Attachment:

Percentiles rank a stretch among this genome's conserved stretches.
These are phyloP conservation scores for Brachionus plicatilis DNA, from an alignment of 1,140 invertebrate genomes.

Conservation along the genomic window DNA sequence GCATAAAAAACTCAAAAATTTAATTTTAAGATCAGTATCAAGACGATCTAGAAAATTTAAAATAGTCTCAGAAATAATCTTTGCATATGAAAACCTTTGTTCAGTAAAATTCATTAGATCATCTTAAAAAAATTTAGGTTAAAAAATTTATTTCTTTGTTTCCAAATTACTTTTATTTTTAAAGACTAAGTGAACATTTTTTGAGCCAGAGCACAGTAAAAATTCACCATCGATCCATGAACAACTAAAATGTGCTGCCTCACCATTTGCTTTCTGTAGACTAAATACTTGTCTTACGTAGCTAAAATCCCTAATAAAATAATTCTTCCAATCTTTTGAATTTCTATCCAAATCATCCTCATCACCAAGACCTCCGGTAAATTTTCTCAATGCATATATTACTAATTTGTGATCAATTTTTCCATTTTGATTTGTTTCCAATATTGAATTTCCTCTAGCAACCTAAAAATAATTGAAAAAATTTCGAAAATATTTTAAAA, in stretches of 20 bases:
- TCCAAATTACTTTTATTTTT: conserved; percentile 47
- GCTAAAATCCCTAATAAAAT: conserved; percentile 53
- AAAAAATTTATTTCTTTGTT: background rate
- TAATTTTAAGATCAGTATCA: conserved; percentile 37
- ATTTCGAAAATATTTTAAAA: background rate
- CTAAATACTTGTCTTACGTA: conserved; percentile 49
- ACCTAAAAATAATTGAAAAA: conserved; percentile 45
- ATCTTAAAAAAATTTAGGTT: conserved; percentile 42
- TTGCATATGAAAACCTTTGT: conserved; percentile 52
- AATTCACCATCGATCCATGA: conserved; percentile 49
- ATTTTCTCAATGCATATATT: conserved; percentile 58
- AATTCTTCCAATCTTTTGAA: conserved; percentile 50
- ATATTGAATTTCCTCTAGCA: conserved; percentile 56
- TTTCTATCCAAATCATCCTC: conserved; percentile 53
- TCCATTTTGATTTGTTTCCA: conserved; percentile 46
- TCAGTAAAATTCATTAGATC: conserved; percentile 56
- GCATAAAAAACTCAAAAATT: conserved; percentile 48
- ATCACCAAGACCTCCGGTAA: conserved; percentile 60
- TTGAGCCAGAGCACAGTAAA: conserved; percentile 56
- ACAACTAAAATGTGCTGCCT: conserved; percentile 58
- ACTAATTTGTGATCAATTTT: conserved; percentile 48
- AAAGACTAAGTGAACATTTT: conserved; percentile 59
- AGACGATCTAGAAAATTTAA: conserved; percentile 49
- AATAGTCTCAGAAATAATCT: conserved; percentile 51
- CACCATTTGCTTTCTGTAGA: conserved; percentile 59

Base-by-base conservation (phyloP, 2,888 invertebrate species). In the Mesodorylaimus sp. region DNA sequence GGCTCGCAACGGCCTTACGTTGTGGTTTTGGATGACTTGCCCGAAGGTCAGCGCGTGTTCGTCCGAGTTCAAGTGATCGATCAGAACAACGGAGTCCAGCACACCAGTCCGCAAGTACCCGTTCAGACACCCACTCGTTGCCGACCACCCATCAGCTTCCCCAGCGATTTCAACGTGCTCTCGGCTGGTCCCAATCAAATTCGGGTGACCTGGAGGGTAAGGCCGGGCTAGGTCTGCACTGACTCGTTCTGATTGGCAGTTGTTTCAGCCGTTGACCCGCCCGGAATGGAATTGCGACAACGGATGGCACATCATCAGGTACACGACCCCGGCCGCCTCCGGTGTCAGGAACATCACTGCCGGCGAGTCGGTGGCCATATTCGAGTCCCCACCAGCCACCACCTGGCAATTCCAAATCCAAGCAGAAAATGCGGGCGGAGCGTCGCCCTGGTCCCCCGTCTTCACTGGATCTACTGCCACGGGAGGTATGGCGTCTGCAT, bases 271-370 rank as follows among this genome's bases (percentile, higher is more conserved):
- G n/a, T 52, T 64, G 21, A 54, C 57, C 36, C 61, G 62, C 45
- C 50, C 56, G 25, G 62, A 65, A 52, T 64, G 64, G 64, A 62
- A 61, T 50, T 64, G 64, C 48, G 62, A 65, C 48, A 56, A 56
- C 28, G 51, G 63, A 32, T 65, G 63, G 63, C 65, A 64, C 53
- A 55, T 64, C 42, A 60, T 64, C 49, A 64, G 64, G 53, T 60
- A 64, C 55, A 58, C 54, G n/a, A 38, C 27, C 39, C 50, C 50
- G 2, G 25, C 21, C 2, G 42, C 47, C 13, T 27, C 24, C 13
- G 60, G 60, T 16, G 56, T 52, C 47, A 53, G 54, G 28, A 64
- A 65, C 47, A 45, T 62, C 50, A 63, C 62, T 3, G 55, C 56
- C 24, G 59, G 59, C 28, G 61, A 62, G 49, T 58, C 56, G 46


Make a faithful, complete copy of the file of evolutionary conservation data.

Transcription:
Percentiles rank a stretch among this genome's conserved stretches.
These are phyloP conservation scores for Brachionus plicatilis DNA, from an alignment of 1,140 invertebrate genomes.

Conservation along the genomic window DNA sequence GCATAAAAAACTCAAAAATTTAATTTTAAGATCAGTATCAAGACGATCTAGAAAATTTAAAATAGTCTCAGAAATAATCTTTGCATATGAAAACCTTTGTTCAGTAAAATTCATTAGATCATCTTAAAAAAATTTAGGTTAAAAAATTTATTTCTTTGTTTCCAAATTACTTTTATTTTTAAAGACTAAGTGAACATTTTTTGAGCCAGAGCACAGTAAAAATTCACCATCGATCCATGAACAACTAAAATGTGCTGCCTCACCATTTGCTTTCTGTAGACTAAATACTTGTCTTACGTAGCTAAAATCCCTAATAAAATAATTCTTCCAATCTTTTGAATTTCTATCCAAATCATCCTCATCACCAAGACCTCCGGTAAATTTTCTCAATGCATATATTACTAATTTGTGATCAATTTTTCCATTTTGATTTGTTTCCAATATTGAATTTCCTCTAGCAACCTAAAAATAATTGAAAAAATTTCGAAAATATTTTAAAA, in stretches of 20 bases:
- TCCAAATTACTTTTATTTTT: conserved; percentile 47
- GCTAAAATCCCTAATAAAAT: conserved; percentile 53
- AAAAAATTTATTTCTTTGTT: background rate
- TAATTTTAAGATCAGTATCA: conserved; percentile 37
- ATTTCGAAAATATTTTAAAA: background rate
- CTAAATACTTGTCTTACGTA: conserved; percentile 49
- ACCTAAAAATAATTGAAAAA: conserved; percentile 45
- ATCTTAAAAAAATTTAGGTT: conserved; percentile 42
- TTGCATATGAAAACCTTTGT: conserved; percentile 52
- AATTCACCATCGATCCATGA: conserved; percentile 49
- ATTTTCTCAATGCATATATT: conserved; percentile 58
- AATTCTTCCAATCTTTTGAA: conserved; percentile 50
- ATATTGAATTTCCTCTAGCA: conserved; percentile 56
- TTTCTATCCAAATCATCCTC: conserved; percentile 53
- TCCATTTTGATTTGTTTCCA: conserved; percentile 46
- TCAGTAAAATTCATTAGATC: conserved; percentile 56
- GCATAAAAAACTCAAAAATT: conserved; percentile 48
- ATCACCAAGACCTCCGGTAA: conserved; percentile 60
- TTGAGCCAGAGCACAGTAAA: conserved; percentile 56
- ACAACTAAAATGTGCTGCCT: conserved; percentile 58
- ACTAATTTGTGATCAATTTT: conserved; percentile 48
- AAAGACTAAGTGAACATTTT: conserved; percentile 59
- AGACGATCTAGAAAATTTAA: conserved; percentile 49
- AATAGTCTCAGAAATAATCT: conserved; percentile 51
- CACCATTTGCTTTCTGTAGA: conserved; percentile 59

Base-by-base conservation (phyloP, 2,888 invertebrate species). In the Mesodorylaimus sp. region DNA sequence GGCTCGCAACGGCCTTACGTTGTGGTTTTGGATGACTTGCCCGAAGGTCAGCGCGTGTTCGTCCGAGTTCAAGTGATCGATCAGAACAACGGAGTCCAGCACACCAGTCCGCAAGTACCCGTTCAGACACCCACTCGTTGCCGACCACCCATCAGCTTCCCCAGCGATTTCAACGTGCTCTCGGCTGGTCCCAATCAAATTCGGGTGACCTGGAGGGTAAGGCCGGGCTAGGTCTGCACTGACTCGTTCTGATTGGCAGTTGTTTCAGCCGTTGACCCGCCCGGAATGGAATTGCGACAACGGATGGCACATCATCAGGTACACGACCCCGGCCGCCTCCGGTGTCAGGAACATCACTGCCGGCGAGTCGGTGGCCATATTCGAGTCCCCACCAGCCACCACCTGGCAATTCCAAATCCAAGCAGAAAATGCGGGCGGAGCGTCGCCCTGGTCCCCCGTCTTCACTGGATCTACTGCCACGGGAGGTATGGCGTCTGCAT, bases 271-370 rank as follows among this genome's bases (percentile, higher is more conserved):
- G n/a, T 52, T 64, G 21, A 54, C 57, C 36, C 61, G 62, C 45
- C 50, C 56, G 25, G 62, A 65, A 52, T 64, G 64, G 64, A 62
- A 61, T 50, T 64, G 64, C 48, G 62, A 65, C 48, A 56, A 56
- C 28, G 51, G 63, A 32, T 65, G 63, G 63, C 65, A 64, C 53
- A 55, T 64, C 42, A 60, T 64, C 49, A 64, G 64, G 53, T 60
- A 64, C 55, A 58, C 54, G n/a, A 38, C 27, C 39, C 50, C 50
- G 2, G 25, C 21, C 2, G 42, C 47, C 13, T 27, C 24, C 13
- G 60, G 60, T 16, G 56, T 52, C 47, A 53, G 54, G 28, A 64
- A 65, C 47, A 45, T 62, C 50, A 63, C 62, T 3, G 55, C 56
- C 24, G 59, G 59, C 28, G 61, A 62, G 49, T 58, C 56, G 46